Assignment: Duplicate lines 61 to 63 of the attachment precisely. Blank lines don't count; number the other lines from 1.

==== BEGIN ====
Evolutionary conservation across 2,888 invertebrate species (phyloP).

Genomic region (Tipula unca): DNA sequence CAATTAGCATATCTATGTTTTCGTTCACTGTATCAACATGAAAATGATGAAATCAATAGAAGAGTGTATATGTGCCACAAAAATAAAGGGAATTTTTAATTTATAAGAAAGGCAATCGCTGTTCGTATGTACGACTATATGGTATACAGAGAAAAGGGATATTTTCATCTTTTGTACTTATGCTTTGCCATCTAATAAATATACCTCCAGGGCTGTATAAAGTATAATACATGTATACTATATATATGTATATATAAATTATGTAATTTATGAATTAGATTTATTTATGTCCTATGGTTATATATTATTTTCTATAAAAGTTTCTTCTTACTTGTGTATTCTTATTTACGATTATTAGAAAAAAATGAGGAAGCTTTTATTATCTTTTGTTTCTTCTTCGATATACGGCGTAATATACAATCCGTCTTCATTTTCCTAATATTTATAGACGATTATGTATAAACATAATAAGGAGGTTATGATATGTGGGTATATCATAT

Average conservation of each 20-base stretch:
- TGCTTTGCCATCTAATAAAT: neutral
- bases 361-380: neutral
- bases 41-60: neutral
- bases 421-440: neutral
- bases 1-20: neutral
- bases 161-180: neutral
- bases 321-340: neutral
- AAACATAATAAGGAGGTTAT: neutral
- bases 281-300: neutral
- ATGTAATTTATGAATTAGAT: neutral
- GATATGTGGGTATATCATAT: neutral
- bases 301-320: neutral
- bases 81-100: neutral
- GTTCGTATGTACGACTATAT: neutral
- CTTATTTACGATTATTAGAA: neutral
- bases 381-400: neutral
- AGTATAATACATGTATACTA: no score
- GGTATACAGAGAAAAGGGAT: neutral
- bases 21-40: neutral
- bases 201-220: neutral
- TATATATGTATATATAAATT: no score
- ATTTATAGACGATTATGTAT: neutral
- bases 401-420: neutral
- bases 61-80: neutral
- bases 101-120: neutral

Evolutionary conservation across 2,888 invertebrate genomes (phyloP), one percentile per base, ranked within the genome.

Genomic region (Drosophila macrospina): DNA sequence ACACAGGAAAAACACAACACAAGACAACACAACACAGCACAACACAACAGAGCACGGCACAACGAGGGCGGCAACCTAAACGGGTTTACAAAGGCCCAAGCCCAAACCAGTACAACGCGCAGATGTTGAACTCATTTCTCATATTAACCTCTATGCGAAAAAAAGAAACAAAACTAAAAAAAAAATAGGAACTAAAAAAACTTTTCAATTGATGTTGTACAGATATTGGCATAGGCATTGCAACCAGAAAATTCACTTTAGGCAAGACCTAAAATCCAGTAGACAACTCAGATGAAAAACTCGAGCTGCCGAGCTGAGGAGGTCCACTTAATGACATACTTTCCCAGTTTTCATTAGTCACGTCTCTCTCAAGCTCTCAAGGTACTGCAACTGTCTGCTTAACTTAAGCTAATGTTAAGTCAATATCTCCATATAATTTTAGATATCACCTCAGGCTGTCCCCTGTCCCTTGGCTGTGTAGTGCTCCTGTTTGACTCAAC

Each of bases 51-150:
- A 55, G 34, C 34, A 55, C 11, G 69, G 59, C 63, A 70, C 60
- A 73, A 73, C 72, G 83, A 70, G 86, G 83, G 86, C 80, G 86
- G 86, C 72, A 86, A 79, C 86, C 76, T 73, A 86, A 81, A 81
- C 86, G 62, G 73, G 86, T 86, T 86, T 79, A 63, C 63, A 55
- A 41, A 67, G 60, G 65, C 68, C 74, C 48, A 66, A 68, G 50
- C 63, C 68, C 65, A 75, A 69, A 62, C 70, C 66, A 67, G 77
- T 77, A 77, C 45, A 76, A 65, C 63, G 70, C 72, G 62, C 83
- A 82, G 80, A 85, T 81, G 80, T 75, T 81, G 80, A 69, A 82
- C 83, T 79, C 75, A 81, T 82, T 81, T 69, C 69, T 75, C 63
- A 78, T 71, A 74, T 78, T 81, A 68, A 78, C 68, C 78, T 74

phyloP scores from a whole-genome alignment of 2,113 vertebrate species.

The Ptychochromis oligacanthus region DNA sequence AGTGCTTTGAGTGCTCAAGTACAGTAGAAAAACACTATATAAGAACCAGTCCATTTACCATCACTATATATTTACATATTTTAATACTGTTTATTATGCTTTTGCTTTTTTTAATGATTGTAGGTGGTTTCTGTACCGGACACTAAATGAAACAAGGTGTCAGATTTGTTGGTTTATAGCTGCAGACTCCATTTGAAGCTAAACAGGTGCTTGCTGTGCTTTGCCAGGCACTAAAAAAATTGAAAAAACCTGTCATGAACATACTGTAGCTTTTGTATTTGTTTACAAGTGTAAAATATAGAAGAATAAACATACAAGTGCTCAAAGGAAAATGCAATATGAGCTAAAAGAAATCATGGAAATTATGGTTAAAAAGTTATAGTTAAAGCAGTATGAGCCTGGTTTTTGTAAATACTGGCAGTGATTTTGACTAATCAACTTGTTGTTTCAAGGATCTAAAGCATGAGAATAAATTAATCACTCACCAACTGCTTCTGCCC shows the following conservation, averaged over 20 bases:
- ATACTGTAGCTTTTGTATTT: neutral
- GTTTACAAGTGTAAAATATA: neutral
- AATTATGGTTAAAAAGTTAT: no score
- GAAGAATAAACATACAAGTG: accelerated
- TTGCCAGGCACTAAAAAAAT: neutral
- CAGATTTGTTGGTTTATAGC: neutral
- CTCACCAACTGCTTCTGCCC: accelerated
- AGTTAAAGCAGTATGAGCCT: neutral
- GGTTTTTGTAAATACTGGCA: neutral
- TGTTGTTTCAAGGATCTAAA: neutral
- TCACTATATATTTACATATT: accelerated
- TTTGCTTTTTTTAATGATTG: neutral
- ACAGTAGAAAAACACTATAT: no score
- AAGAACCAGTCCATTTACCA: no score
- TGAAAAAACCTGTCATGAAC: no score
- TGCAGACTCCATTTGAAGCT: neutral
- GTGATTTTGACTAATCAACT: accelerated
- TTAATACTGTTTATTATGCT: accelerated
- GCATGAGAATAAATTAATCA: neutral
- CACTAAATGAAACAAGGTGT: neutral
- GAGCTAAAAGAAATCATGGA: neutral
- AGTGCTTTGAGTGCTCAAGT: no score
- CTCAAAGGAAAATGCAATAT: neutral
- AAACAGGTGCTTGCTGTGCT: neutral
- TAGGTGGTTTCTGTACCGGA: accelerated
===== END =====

- TTAATACTGTTTATTATGCT: accelerated
- GCATGAGAATAAATTAATCA: neutral
- CACTAAATGAAACAAGGTGT: neutral